My pregnancy was pretty uneventful. I had had gestational diabetes with my first pregnancy, but strangely enough did not have it with the second. I did travel to Argentina when I was 7 months pregnant. It was a grueling trip for work and especially hard while bringing a nursing toddler along. Later that summer J went to Spain to visit his family while I went to Maine to visit mine. He didn't want me home alone with E for a month, so I flew back home with Essie by myself three weeks before my due date. Again, more "what-if" factors for us to mull over while in the NICU.

Friday, May 24, 2013

Our Story: Discovering I was pregnant

I had wanted to have kids close in age, but 2011 was going to be a very busy year. We had three overseas trips planned and a trip to the East coast. I was going to be interviewing for a tenure-track position at the university where I had been working on a contract basis since 2005. If things had gone according to the first plan, my second child would have been born at the beginning of Summer 2011, but with the busy year ahead, the second plan was to have him/her the beginning of Summer 2012.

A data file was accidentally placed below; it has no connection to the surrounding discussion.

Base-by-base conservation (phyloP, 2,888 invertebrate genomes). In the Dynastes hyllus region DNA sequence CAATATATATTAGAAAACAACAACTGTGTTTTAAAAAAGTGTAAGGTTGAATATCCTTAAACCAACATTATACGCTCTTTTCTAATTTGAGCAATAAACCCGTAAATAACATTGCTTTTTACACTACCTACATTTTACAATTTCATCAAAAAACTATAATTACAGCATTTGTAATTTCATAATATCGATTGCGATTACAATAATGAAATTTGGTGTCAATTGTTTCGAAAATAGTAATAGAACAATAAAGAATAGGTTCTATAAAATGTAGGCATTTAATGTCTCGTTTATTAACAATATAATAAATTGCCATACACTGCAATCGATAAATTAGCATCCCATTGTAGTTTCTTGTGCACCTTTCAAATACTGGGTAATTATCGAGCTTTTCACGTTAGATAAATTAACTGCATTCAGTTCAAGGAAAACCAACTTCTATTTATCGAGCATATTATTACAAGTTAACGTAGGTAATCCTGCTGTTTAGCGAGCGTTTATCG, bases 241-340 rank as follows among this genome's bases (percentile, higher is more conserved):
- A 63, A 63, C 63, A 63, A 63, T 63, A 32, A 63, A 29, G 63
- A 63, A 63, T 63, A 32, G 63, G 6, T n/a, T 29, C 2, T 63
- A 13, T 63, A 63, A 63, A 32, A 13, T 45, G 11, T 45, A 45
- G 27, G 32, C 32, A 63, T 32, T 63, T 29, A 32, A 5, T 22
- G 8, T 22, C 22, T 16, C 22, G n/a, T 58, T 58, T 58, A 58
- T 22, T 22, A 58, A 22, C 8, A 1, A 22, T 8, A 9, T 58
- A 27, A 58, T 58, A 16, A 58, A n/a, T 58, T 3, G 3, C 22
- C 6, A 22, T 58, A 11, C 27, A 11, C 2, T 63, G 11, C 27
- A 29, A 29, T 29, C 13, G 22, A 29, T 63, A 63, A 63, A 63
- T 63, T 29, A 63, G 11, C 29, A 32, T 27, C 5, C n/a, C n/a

In December 2011, E was still nursing, but it suddenly got very uncomfortable for me. I was nauseous, but not to the point of illness. I just didn't have much of an appetite. My lower back had begun to ache. I was feeling sluggish, but we had just moved E to his own room in a crib and he wasn't taking it well, so none of us was getting much sleep. It was winter, and the cold didn't do much for my exercise motivation. I figured my back hurt because I wasn't getting enough exercise, and I also blamed the lack of exercise on my lack of appetite.

Three months later, we go to Puerto Rico during spring break. I haul out the summer clothes, and I'm dismayed to discover that they are snug. If I overindulge, my stomach is the first place I show it. I was still exhausted, but that was pretty much a common state for me those days with an active toddler, a full-time job, and a dissertation to defend. Then I almost fainted, twice. Suddenly, (yes, really, it took that long) it occurred to us that I could be pregnant. J said it first. I remember exactly where we were in Ponce, PR. I had just left the Music Museum after nearly fainting. It was hot, there was no air conditioning, I could have been dehydrated... I excused it away, but J pointed out that my back was bothering me, my stomach was looking really round, and I was constantly needing to pee. The possibility began to enter my thoughts slightly, but it was still too terrifying to acknowledge.